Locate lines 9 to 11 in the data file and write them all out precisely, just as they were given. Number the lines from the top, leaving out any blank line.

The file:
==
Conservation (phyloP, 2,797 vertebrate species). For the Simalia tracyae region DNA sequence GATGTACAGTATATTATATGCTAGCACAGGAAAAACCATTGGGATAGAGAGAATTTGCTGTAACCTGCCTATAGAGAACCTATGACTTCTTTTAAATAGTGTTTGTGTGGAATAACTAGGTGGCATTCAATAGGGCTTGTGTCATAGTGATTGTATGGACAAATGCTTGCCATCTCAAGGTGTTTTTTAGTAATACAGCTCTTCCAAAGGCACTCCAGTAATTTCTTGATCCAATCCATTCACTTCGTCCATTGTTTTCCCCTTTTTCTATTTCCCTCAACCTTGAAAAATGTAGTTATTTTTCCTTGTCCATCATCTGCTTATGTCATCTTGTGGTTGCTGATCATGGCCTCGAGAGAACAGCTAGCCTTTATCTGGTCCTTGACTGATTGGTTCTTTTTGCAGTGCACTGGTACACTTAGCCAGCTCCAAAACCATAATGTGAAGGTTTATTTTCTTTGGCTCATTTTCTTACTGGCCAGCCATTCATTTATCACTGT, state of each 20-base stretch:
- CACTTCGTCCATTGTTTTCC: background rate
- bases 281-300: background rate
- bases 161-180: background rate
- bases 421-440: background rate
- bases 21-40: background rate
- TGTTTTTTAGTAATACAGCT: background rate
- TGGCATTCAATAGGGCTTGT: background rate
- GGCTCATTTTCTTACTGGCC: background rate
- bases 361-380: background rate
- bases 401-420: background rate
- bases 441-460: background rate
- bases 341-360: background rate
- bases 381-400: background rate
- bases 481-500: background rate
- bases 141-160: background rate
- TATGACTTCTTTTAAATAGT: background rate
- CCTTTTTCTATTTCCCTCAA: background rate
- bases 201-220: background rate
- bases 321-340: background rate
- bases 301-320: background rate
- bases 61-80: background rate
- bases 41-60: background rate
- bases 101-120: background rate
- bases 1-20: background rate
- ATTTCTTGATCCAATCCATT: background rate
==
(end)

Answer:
- GGCTCATTTTCTTACTGGCC: background rate
- bases 361-380: background rate
- bases 401-420: background rate